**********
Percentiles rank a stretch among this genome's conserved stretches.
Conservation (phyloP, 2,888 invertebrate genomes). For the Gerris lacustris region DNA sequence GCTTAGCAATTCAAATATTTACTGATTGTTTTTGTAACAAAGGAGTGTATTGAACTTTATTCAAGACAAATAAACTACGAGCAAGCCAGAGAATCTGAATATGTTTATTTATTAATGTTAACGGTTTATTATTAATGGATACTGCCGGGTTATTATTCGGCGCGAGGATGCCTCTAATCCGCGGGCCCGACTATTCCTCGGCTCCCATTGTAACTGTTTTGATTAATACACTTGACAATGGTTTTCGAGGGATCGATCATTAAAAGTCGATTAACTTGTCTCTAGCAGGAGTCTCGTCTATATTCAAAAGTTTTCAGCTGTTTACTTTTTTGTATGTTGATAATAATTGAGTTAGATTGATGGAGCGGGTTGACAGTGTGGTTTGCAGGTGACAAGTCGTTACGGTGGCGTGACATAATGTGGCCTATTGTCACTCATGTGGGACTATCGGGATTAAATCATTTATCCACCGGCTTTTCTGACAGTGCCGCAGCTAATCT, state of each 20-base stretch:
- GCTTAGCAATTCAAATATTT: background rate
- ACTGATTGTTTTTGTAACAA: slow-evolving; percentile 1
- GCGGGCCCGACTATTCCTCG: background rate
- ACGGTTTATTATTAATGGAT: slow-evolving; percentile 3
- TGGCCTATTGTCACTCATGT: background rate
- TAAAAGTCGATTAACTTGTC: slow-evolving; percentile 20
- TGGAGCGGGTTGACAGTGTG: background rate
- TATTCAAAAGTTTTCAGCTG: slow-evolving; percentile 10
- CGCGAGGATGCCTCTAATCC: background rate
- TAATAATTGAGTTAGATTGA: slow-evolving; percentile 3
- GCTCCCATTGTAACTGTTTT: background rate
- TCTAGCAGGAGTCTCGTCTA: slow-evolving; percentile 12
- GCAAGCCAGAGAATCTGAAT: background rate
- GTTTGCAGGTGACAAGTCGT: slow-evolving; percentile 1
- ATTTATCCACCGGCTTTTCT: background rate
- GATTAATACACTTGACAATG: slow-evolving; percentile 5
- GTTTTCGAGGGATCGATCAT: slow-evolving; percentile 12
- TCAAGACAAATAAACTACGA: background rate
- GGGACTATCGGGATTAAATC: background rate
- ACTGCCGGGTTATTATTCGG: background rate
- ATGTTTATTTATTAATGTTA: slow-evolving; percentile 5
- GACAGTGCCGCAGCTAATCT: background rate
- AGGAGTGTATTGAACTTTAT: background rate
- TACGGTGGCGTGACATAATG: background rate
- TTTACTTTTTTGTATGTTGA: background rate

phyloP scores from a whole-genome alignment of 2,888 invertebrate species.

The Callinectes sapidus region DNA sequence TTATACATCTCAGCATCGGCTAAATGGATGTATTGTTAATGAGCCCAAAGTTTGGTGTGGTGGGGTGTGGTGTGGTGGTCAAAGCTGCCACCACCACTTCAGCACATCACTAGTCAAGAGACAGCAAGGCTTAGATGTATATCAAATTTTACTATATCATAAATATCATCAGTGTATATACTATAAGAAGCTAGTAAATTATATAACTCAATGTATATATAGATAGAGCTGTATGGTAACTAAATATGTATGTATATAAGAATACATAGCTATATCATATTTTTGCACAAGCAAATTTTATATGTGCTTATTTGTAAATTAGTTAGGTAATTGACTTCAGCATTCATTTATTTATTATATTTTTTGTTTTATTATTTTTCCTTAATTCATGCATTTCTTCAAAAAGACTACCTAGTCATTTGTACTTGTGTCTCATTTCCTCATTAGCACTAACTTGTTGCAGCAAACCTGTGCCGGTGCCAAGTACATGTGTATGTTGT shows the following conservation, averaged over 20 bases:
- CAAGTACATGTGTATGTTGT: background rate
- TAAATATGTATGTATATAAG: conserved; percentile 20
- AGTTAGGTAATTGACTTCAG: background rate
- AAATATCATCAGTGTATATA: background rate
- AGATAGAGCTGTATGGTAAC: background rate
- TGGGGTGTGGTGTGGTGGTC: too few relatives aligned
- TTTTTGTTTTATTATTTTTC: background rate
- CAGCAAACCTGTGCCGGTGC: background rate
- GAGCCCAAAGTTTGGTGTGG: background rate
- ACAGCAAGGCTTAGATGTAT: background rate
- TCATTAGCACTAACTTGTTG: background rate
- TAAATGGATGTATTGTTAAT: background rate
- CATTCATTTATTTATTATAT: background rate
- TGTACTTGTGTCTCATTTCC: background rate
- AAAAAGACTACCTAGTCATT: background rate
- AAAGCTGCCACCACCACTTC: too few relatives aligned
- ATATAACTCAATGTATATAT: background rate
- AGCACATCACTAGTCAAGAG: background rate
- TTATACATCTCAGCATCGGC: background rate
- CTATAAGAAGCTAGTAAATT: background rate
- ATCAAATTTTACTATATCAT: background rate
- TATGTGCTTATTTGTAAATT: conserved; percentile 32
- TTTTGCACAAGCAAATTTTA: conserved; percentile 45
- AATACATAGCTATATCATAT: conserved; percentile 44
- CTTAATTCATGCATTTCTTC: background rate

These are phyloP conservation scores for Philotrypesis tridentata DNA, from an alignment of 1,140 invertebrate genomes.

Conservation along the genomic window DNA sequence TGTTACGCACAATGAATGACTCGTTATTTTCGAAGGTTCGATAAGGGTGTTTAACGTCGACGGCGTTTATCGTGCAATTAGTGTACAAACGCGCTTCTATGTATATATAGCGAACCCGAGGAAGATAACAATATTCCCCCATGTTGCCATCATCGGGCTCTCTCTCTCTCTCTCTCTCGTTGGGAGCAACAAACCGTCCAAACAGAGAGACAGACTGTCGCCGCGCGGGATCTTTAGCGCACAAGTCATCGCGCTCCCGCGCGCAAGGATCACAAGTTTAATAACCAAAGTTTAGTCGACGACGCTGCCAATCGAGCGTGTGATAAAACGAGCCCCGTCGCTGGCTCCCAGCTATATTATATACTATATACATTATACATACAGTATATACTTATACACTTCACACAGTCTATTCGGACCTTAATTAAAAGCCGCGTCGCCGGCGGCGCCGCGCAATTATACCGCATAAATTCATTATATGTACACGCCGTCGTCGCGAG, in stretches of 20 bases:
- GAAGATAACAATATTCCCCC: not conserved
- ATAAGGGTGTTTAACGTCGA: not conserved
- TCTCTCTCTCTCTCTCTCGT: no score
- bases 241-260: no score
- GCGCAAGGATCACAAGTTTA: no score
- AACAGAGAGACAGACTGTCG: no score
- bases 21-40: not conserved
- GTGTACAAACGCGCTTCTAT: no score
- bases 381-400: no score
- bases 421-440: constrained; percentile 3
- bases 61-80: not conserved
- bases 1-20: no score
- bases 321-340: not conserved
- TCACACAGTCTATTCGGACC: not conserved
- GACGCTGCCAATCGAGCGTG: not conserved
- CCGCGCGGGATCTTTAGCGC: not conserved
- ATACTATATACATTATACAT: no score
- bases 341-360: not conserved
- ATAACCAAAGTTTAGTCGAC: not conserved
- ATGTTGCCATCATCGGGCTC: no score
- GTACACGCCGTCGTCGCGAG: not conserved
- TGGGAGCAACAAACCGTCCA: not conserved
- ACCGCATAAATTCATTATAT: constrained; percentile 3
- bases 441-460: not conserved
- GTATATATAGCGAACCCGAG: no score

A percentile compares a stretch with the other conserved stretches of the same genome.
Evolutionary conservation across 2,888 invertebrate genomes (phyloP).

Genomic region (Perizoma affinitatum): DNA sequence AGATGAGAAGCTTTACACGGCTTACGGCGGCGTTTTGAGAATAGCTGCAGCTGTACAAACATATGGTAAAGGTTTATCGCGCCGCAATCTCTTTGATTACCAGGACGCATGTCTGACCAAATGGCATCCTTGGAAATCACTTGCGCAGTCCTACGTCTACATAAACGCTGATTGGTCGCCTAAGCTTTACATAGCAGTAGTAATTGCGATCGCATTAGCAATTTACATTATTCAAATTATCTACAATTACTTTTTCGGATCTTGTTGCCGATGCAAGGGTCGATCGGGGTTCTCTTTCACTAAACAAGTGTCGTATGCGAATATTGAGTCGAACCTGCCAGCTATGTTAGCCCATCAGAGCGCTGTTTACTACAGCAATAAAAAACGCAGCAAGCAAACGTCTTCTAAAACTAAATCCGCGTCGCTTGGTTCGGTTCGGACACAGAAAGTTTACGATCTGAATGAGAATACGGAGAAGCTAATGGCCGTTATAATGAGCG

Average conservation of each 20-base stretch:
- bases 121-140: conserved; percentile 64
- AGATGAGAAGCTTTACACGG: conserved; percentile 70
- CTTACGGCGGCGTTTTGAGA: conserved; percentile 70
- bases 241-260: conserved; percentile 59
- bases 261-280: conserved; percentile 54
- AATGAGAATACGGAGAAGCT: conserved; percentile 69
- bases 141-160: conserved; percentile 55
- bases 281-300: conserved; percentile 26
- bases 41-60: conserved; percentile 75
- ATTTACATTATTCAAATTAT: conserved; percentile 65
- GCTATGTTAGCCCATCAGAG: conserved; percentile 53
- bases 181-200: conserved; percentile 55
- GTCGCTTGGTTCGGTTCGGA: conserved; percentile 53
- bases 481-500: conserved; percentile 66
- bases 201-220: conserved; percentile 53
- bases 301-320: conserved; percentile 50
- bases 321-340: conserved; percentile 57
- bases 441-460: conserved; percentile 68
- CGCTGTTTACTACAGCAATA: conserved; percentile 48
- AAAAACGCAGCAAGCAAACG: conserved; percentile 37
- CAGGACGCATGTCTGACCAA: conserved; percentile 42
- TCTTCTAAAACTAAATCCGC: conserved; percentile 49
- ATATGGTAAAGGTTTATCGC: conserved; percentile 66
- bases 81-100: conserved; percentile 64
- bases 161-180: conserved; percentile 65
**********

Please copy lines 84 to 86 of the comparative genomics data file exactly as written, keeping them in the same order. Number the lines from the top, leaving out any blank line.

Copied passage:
Genomic region (Perizoma affinitatum): DNA sequence AGATGAGAAGCTTTACACGGCTTACGGCGGCGTTTTGAGAATAGCTGCAGCTGTACAAACATATGGTAAAGGTTTATCGCGCCGCAATCTCTTTGATTACCAGGACGCATGTCTGACCAAATGGCATCCTTGGAAATCACTTGCGCAGTCCTACGTCTACATAAACGCTGATTGGTCGCCTAAGCTTTACATAGCAGTAGTAATTGCGATCGCATTAGCAATTTACATTATTCAAATTATCTACAATTACTTTTTCGGATCTTGTTGCCGATGCAAGGGTCGATCGGGGTTCTCTTTCACTAAACAAGTGTCGTATGCGAATATTGAGTCGAACCTGCCAGCTATGTTAGCCCATCAGAGCGCTGTTTACTACAGCAATAAAAAACGCAGCAAGCAAACGTCTTCTAAAACTAAATCCGCGTCGCTTGGTTCGGTTCGGACACAGAAAGTTTACGATCTGAATGAGAATACGGAGAAGCTAATGGCCGTTATAATGAGCG

Average conservation of each 20-base stretch:
- bases 121-140: conserved; percentile 64